Who’s Your Favorite Horse

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Frankel (GB) | Juddmonte

TOM MORLEY, TRAINER
Favorite:  It’s very rare that your family own, breed and train the winner of a Group 1 at Royal Ascot. But when Celeric (GB) (Mtoto {GB}) won the 1997 Ascot Gold Cup having been bred by my Uncle Christopher Spence, owned by he and my father, and trained by my uncle David Morley then to me there can be no bigger favourite. He was the horse that got me hooked, the best day out from school in the world was being able to go to Ascot that day. There have been countless that I have trained, not all fast ones either, winning small races with hard trying slow horses is always very gratifying.

Best: The best horse during my lifetime, in my opinion, was Frankel (GB) (Galileo {Ire}) but only by a neck from Sea The Stars (Ire) (Cape Cross {Ire}). To put together three seasons like Sir Henry Cecil did was astonishing, but he kept getting better and better. Sea The Stars came at a tough time, when he reeled off his unbeaten 3-year-old season. I never thought I would see the likes again, the way he won the Arc having been on the go since the 2000 Guineas was astonishing. But he came as a prelude to the greatest of all time.
 
GEOFFREY RUSSELL, KEENELAND
Favorite & Best: Mill Reef (Never Bend) was the first horse that really got me interested in racing, breeding and pedigrees so he is my favorite and best racehorse. He won 12 of his 14 starts and was only beaten by champions, My Swallow and Brigadier Gerard. The first race I remember seeing him win was the Gimcrack S. at York when he won by many lengths. The following year, the 2,000 Guineas had a small but select field. In a thrilling race, Brigadier Gerard came up the rail and beat Mill Reef with My Swallow third. Considering, he was beaten by Brigadier Gerard, who was unbeaten at the time and is remembered as one of the best milers of the 20th Century, in hindsight, it was not a bad run. It would be the last time Mill Reef would lose. He won his next six races, all Group 1s and that record he held for 30 years.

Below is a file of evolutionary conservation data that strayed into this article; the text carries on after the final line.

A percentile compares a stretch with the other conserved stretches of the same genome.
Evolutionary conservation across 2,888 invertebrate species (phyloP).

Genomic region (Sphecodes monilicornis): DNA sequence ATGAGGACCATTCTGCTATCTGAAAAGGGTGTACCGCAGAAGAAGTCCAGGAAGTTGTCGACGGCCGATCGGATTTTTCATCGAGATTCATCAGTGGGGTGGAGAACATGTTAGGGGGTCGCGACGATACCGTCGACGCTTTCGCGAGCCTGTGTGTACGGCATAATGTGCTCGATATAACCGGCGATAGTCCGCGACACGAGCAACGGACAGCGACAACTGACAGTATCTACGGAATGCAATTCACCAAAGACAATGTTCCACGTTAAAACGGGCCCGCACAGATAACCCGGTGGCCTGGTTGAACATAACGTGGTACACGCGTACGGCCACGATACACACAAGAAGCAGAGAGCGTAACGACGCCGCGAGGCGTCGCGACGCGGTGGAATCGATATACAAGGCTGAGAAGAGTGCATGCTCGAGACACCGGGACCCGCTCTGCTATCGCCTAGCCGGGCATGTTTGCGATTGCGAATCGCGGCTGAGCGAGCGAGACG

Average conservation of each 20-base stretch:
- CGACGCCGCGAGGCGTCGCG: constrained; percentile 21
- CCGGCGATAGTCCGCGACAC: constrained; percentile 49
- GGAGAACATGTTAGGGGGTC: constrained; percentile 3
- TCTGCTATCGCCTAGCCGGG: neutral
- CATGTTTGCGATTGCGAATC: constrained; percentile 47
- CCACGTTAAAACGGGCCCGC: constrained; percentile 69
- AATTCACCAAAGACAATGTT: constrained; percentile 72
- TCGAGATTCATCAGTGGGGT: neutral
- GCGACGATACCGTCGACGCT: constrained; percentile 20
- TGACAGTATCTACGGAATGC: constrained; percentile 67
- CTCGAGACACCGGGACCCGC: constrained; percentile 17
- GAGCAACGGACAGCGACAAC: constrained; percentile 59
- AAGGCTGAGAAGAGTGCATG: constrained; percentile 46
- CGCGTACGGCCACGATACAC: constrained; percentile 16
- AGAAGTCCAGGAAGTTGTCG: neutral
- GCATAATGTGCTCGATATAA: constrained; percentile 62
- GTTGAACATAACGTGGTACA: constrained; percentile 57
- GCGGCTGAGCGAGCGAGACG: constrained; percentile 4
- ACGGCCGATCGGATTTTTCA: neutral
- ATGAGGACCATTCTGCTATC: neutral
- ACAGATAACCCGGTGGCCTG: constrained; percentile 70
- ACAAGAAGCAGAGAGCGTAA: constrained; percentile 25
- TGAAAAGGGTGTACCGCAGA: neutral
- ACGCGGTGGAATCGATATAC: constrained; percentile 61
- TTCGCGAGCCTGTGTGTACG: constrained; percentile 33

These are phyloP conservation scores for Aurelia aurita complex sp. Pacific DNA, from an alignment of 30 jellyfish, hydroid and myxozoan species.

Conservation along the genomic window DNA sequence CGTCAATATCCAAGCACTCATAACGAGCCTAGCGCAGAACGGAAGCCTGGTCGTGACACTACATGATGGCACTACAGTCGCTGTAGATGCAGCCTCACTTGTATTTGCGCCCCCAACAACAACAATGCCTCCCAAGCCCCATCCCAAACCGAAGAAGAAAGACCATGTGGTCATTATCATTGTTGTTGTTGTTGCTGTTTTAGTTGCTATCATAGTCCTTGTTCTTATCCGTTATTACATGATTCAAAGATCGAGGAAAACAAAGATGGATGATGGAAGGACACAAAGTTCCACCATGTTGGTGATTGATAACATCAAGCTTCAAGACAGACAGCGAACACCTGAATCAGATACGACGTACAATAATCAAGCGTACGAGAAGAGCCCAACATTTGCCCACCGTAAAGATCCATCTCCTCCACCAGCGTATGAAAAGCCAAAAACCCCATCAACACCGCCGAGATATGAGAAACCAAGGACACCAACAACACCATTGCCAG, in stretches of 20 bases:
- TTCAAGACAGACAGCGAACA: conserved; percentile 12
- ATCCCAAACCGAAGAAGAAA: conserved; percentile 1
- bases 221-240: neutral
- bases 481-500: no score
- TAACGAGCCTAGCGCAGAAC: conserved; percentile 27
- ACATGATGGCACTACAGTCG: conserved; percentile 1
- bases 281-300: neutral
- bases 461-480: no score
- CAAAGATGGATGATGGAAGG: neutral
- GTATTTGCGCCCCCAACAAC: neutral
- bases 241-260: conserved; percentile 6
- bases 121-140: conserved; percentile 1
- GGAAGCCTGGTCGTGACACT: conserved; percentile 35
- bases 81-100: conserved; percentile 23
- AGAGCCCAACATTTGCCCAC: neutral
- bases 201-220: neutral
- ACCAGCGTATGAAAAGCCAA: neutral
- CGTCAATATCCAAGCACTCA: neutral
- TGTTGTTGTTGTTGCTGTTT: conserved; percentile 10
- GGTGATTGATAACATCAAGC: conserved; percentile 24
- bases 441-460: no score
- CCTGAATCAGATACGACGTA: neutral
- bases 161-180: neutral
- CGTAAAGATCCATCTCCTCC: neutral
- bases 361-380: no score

Mr. Paul Mellon’s silks in England were black with a large yellow cross, which were difficult colors to follow on a small black and white TV but, luckily, he always wore that distinctive shadow roll which made him easy to follow. The first time in the Epsom Derby I could see him was when he came cantering around Tattenham Corner. I do not think Geoff Lewis asked Mill Reef to run until the furlong pole and he won by three or four lengths.

Mill Reef then took on older horses in the Eclipse S. and the King George VI and Queen Elizabeth S. at Ascot, which he won easily. His final race of the year was the Prix de l’Arc de Triomphe, the most prestigious race of the year in Europe, which he won in record time beating the top French 3-year-old Pistol Packer, who was also a U.S. bred.

Mr. Mellon kept Mill Reef in training as a 4-year-old. He won the Prix Ganay and the Coronation Cup. The highlight of the summer was to be the rematch with Brigadier Gerard in the inaugural running of the Benson and Hedges Gold Cup at York, now known as the Juddmonte International S., but it was not to be. He shattered his cannon bone on the gallops at Kingsclere, but thanks to Mr. Mellon, innovative veterinary science and wonderful care his leg and his life were saved.

Mill Reef is still the only horse to win the Epsom Derby, Eclipse S., King George VI and Queen Elizabeth S. and the Prix de l’Arc de Triomphe in the same year.
Mill Reef will always be my favorite racehorse and best racehorse.

Email Gary King ([email protected]) to have your say.

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